Taking note of the monsters who walk among us

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TheRecord.com (Waterloo)

27 February 2012

What is the worst crime you can think of? There is a crime so heinous that it encompasses many of the most violent acts in one. Unfortunately, the worst crime imaginable has the most innocent and vulnerable of victims: our children. There is no worse crime than child pornography.

The idea that grown men can sexually abuse a child in unspeakable ways is mind-boggling. Children are gullible and easily persuaded. They can’t defend themselves physically or psychologically against adults and therefore are at their mercy. These children have no say in what is happening to them. They are held captive against their will and forced to perform on camera. They have no rights and live in fear every day. That is what child pornography is about.

We tell our children that there is no such thing as monsters, but monsters do walk among us. They prey on children in parks, schoolyards, quiet neighbourhoods and social activities. I’m afraid to let my kids walk to school alone because these predators may lay in waiting.

Former Nova Scotia Roman Catholic bishop Raymond Lahey was caught with 155,000 pornographic images of children, some including bondage and torture. Lahey was sentenced to 15 months in jail but walked away from the Ottawa courthouse as a free man. Based on his pre-trial time in custody, he was deemed to have served his sentence.

During the trial, a psychiatrist deemed that Lahey was not a pedophile. I don’t have a PhD in psychiatry, but I’m pretty certain if you have 155,000 images of child pornography in your possession, that makes you a pedophile.

In January, Marc Rempel, of Waterloo, was sentenced to six months for possessing child pornography. The Record quoted Justice Colin Westman as saying that forcing children to participate in child pornography is “hugely destructive” to them. By viewing such images, Rempel was helping to create a market for such “filth,” the judge said.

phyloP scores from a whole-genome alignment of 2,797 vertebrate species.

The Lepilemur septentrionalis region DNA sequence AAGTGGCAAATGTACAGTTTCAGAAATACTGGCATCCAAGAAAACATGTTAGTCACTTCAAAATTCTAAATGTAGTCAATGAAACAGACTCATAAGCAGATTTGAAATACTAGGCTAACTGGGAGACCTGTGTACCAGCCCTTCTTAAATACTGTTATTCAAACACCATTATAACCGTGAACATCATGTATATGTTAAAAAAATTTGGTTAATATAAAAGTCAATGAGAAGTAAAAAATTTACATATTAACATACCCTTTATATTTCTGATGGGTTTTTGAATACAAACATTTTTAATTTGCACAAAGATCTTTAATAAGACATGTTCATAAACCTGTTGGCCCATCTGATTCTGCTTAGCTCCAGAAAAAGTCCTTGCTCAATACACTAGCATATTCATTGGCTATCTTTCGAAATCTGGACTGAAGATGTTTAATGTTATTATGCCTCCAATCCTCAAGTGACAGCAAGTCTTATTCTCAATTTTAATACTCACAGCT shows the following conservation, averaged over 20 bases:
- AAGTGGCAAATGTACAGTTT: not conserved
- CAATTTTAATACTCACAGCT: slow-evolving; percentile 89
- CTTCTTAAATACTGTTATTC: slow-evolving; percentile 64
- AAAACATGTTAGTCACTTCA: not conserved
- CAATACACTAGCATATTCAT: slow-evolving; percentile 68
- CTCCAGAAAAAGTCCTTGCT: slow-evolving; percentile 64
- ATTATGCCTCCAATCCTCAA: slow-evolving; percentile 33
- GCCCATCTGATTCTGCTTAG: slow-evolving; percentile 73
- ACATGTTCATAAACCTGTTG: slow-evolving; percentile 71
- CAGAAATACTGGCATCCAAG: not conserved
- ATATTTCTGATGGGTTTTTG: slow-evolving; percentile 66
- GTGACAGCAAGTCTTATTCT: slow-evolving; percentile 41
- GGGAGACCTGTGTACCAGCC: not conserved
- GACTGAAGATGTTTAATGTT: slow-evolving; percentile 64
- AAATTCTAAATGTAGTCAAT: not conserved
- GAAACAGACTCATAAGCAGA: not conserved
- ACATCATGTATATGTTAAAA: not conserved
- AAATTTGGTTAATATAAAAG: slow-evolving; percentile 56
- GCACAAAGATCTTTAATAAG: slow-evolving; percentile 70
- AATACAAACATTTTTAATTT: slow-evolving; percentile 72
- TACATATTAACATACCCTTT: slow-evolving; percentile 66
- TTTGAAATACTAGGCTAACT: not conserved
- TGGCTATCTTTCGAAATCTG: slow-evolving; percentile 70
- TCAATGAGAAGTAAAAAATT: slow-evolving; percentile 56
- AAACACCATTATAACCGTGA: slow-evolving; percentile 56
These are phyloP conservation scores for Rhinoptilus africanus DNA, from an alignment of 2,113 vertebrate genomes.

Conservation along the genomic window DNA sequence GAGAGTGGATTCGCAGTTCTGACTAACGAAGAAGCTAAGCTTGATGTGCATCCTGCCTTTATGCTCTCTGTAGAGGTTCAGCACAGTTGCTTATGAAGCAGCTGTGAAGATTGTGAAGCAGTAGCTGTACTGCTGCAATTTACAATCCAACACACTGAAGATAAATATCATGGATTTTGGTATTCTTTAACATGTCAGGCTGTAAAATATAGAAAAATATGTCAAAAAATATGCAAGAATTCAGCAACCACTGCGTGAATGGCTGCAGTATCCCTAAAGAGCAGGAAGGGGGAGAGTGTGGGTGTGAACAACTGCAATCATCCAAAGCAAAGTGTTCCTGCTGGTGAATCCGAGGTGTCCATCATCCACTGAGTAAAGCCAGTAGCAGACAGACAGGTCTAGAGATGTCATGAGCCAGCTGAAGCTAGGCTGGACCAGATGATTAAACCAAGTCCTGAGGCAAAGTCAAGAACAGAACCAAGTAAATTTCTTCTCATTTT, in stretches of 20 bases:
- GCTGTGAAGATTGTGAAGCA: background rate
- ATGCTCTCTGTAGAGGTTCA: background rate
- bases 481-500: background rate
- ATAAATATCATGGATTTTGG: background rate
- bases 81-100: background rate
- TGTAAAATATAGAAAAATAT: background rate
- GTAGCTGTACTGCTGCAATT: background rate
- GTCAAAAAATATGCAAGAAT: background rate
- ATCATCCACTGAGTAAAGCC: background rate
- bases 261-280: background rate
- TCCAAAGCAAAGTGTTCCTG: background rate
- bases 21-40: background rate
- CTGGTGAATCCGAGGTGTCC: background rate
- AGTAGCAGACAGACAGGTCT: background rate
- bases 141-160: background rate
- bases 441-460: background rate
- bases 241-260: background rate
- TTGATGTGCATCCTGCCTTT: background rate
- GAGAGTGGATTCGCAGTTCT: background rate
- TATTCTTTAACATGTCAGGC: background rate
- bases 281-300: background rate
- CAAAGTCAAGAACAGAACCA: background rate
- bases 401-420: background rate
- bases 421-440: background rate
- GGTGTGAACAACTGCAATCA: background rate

The Criminal Code of Canada allows a maximum sentence of 10 years for making child pornography or possessing child pornography for the purpose of distribution, but the minimum is only one year. For possessing or accessing child pornography the maximum is five years, but the minimum is just 45 days.

We need longer sentences for these criminals to help decrease the demand for child pornography, and hopefully the market will fade out. Children who are victimized by child pornography may suffer post-traumatic symptoms such as intimacy, anxiety and physical issues later in life.

“It is quite a brutal and traumatic offence for one to experience,” said Staff Sgt. Tom Matthews of the Waterloo Regional Police’s major case branch.

These sentences are far too lenient compared to the lifetime of trauma for the victim. Each image is an act of abuse and sexual assault.

What if it was your child being raped and tortured? Would a 45-day sentence feel like justice served? How about one year?

Let’s get the sick individuals who make child pornography and the pedophiles who view it behind bars, not walking our streets. The government needs to impose a minimum 10-year sentence and a maximum of life in prison so that judges are forced to hand out punishments that actually have teeth.

If it was my child, I would want the accused locked away for a long time, and only then would justice be served.

Patrick Moules works at Toyota Motors Manufacturing in Cambridge.

2 Responses to Taking note of the monsters who walk among us

  1. Sylvia says:

    Yes indeed, a minimum 10 year for making or possessing, and, I’d then suggest a minimum 20 years for molesting.

    And, speaking of Raymond Lahey, where, I wonder, is he now?

  2. Brian wolf says:

    Hopefully he’s in the bush somewere rotting under a tree stump , I can’t help but wonder how they can let someone like that back in society so quick, and what kind of dealings the pope has behind this mess .

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